In a rematch, the same outcome would be likely as before.

 TLO and Lilbow proceed

- - -

Group D:

Ret, Jaedong, Petraeus, StarDust

The final group is one of rising foreigners and slumping Koreans. Although the odds are against it, it is legitimately possible that two Koreans would be eliminated in the ro16, something unexpected by many.

The first match is between a slumping Korean and a Foreigner gaining his “second wind”. Ret, the impeccable macro Zerg, has had a surprisingly successful season 2 of WCS, especially considering the fact that he failed to reach the ro32 for both season 1 of WCS and two out of three of the 2014 seasons of WCS Europe. His 2-0 upset of his ro32 group this season saw him defeat the Korean Zerg viOLet in macro games, a major feat for the Dutch player. He will face Stardust in his first matchup, a Korean Protoss who, despite an impressive past as a major foreign Protoss, seems to have declined as time has passed with overall disappointing play in recent games. He seems to have regressed to the hyper-aggressive style of Protoss he utilized early in his career, rather than the macro-based style that he used at the 2014 Global Finals and elsewhere in mid-late 2014, and his lack of participation within Season 1 of WCS makes his level of preparation for the tournament look dubious. Stardust’s recent falling off means that Ret definitely stands a viable chance versus him.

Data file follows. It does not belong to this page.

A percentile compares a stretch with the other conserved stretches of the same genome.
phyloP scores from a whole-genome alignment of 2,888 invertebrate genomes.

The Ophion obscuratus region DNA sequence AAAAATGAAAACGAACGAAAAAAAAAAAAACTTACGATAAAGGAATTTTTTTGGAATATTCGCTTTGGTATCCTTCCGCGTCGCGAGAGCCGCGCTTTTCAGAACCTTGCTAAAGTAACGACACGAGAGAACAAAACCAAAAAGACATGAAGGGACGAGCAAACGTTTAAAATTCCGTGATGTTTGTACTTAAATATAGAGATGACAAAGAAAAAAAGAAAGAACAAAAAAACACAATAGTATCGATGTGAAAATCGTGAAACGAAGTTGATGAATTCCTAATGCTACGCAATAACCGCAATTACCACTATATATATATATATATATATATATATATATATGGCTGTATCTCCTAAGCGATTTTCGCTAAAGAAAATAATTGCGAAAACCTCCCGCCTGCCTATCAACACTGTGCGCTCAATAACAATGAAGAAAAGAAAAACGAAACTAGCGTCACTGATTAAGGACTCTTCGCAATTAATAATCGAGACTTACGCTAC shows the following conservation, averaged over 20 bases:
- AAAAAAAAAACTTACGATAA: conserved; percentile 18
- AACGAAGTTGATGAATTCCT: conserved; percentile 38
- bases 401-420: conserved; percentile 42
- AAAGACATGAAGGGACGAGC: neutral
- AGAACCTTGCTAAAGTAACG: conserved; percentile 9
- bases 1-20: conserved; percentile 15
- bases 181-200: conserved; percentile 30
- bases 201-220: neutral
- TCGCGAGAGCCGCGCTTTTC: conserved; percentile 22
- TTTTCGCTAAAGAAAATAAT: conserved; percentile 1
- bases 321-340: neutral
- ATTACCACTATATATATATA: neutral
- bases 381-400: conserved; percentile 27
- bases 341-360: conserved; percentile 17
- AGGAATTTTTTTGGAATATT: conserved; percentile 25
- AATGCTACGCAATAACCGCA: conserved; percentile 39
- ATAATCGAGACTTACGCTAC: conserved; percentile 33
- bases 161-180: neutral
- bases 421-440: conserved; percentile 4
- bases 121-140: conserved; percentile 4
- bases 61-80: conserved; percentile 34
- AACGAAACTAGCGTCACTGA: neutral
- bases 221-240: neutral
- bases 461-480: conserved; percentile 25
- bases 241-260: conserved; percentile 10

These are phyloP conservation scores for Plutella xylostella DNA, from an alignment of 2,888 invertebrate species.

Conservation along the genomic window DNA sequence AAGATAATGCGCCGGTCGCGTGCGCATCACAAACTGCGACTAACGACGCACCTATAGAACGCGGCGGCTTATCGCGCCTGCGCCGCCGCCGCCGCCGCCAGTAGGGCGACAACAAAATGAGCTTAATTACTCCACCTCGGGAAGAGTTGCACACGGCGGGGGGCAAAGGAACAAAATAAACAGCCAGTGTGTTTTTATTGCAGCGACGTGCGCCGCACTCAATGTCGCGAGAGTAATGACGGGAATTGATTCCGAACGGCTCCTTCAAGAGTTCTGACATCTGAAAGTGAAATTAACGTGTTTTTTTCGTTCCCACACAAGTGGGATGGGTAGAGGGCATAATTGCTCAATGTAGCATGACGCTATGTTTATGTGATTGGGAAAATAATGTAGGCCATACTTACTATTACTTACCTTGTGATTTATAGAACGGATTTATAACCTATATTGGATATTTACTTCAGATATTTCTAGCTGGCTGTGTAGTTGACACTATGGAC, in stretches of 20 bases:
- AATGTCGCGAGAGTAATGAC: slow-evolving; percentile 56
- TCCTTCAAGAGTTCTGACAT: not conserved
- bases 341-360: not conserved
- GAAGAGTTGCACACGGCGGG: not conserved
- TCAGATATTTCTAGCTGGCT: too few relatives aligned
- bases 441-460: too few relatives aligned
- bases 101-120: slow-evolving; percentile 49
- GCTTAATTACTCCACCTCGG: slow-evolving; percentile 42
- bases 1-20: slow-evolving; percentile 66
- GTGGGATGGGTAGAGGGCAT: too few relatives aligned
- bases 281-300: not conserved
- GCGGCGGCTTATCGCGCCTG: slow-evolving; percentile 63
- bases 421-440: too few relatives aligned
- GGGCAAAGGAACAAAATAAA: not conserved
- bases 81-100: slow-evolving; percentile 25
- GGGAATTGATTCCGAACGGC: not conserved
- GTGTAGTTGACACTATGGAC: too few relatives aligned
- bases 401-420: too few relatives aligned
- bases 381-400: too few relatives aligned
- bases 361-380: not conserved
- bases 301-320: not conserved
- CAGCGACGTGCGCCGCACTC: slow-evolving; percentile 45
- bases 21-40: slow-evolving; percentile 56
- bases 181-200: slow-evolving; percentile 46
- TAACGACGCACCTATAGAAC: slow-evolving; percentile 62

The second match, between Petraeus and Jaedong, is actually similar in many ways to the first one. Jaedong is in a slump relative to his previous performances. Known for his dominance in 2013-2014 with a variety of first and second place finishes in those years, he has recently shown weaker play than usual. He did not play in Season 1 of WCS similarly to Stardust, and overall the Korean Zerg showed weakness in his ro32 showing despite his victories, allowing both elfi and GunGFuBanDa to take a game off of him in bo3 matches, two Protoss players that Jaedong would usually be expected to dominate. Petraeus, the New Zealander Zerg, failed to qualify last season in what most considered an upset, but has made a much better showing this season, defeating Kane and Jim in order to proceed to the ro16. Whether he be able to stand up versus the Tyrant is yet to be seen, but if he plays his cards right he might be able to take out the Korean, despite Jaedong’s powerful ZvZ. Predictions:

Ret 2:1 Stardust


This is more of a gut opinion, but Ret has a strong chance to defeat the Korean if he can hold off his inevitable early-game aggression. Statistically Stardust is highly favored, but Ret’s recently dominant play tells a different story while Stardust’s play has been sub-par as of late.  

Jaedong 2:0 Petraeus

Jaedong’s ZvZ has always been his strongest matchup, and despite Petraeus’s strength as a player his odds of overwhelming the Tyrant seem low.  

Ret 2:1 Stardust

This definitely defies some expectations, but Ret has a strong chance to defeat the Korean if he can hold off his inevitable early-game aggression. Statistically Stardust is highly favored, but Ret’s recently dominant play tells a different story while Stardust’s play has been sub-par as of late.  

Jaedong 2:0 Petraeus

Jaedong’s ZvZ has always been his strongest matchup, and despite Petraeus’s strength as a player his odds of overwhelming the Tyrant seem low.  

Jaedong 2:0 Ret

Ret’s ZvZ, despite his 2:1 of viOLet, likely will not be enough to contest Jaedong.  

Stardust 2:1 Petraeus

Petraeus is a solid player, but his odds of defeating Stardust depend heavily on both player’s form when they play. Stardust’s inconsistency could be his downfall in the group.  

Ret 2:1 Stardust

If they meet a second time, Stardust’s list of gimmicks may come to an end, and if Ret can defeat the Korean once, he probably will be able to again.  

Ret and Jaedong proceed.